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Five Tips for Building Strong Collaborative Learning

Five Tips for Building Strong Collaborative Learning
Teachers share successful tactics for helping kids learn from each other with examples from math and English classes. Students at The College Preparatory School often collaborate in groups, as in this math class where students work together to solve a set of geometry problems in the classroom (above), and then work in the same groups on a related project outside (right). Credit: Zachary Fink At The College Preparatory School (College Prep) in Oakland, California, student collaboration happens on a daily basis. From group-centered math assignments, to student-led discussions in English class, College Prep's culture enables students to both teach and learn from each other, strengthening skills that will deepen their learning. Here are some of the strategies educators there use to help promote collaboration and empower student-centered learning in their classrooms: 1. Many classrooms at College Prep are arranged specifically to enable the flow of ideas across a shared workspace. 2. 3. 4. 5.

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Related:  Collaborative / Cooperative Learninganncoll

Cooperative and Collaborative Learning: Explanation What are cooperative and collaborative learning? Collaborative learning is a method of teaching and learning in which students team together to explore a significant question or create a meaningful project. A group of students discussing a lecture or students from different schools working together over the Internet on a shared assignment are both examples of collaborative learning. Cooperative learning, which will be the primary focus of this workshop, is a specific kind of collaborative learning. In cooperative learning, students work together in small groups on a structured activity. 20 Collaborative Learning Tips And Strategies For Teachers 20 Collaborative Learning Tips And Strategies For Teachers by Miriam Clifford This post has been updated from a 2011 post. There is an age old adage that says “two heads are better than one”. Consider collaboration in recent history: Watson and Crick or Page and Brin (Founders of Google).

CL1 - More Information: What is Collaborative Learning? In the collaborative learning environment, the learners are challenged both socially and emotionally as they listen to different perspectives, and are required to articulate and defend their ideas. In so doing, the learners begin to create their own unique conceptual frameworks and not rely solely on an expert's or a text's framework. Thus, in a collaborative learning setting, learners have the opportunity to converse with peers, present and defend ideas, exchange diverse beliefs, question other conceptual frameworks, and be actively engaged. Collaborative learning processes can be incorporated into a typical 50-minute class in a variety of ways. Some require a thorough preparation, such as a long-term project, while others require less preparation, such as posing a question during lecture and asking students to discuss their ideas with their neighbors (see concept tests). Cooper, J., and Robinson, P. (1998).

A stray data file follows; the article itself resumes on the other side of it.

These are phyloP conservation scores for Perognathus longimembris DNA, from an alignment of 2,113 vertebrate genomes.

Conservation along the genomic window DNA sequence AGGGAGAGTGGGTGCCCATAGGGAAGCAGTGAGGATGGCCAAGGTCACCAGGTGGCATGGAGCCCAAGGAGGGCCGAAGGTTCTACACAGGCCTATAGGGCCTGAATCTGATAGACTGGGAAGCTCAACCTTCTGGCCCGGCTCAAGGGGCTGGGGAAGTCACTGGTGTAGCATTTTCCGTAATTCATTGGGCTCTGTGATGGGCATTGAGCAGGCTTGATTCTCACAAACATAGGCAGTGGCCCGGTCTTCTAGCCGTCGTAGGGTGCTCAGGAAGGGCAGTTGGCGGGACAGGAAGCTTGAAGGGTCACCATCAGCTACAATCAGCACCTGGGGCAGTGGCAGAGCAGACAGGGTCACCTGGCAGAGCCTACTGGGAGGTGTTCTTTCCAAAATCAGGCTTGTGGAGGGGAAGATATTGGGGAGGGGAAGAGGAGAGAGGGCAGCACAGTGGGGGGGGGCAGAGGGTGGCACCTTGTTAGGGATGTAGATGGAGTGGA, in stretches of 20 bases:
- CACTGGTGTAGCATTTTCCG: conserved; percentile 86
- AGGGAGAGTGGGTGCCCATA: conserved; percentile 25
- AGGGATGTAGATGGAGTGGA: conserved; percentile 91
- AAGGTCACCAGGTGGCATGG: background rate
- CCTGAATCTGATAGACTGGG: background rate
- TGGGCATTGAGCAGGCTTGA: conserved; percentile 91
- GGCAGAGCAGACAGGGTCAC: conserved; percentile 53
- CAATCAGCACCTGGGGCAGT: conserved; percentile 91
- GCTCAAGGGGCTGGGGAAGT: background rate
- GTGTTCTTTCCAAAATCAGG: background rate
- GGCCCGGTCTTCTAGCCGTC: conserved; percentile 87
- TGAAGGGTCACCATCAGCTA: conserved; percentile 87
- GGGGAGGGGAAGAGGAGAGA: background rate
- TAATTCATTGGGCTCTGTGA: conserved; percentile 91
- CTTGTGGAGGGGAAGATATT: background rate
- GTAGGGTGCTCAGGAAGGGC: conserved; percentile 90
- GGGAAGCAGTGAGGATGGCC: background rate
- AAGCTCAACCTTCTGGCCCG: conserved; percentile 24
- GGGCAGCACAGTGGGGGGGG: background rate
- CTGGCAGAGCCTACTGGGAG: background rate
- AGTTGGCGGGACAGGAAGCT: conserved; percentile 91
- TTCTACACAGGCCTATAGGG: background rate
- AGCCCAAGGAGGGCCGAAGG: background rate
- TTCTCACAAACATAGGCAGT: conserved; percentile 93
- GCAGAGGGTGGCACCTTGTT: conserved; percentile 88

The TED-ed Flip Tool in the Foreign Language Classroom There are a lot of mixed opinions out there about flipping classes and the new TED-ed flip tool. However, since this is not a blog about flipping, but a blog about technology use in the foreign language classroom, I am going to show you how great, handy and simple to use this tool is. The TED-ed flip tool in the non-flipping foreign language classroom The TED-ed flip tool allows you to take any YouTube video and create a short lesson with it. How? By allowing you to include a questionnaire and add further resources to complement it. Cooperative Learning Strategies Global rating average: 0.0 out of 50.00.00.00.00.0 Read articles that define and explain how to use cooperative learning strategies in the classroom. Includes cooperative learning lesson plans for a variety of subjects and grade levels. There are links to eThemes Resources Teaching Tips: Cooperative Learning for High School, Teaching Tips: Cooperative Problem Solving Tasks, and Teaching Tips: Team Building Activities for Elementary Students.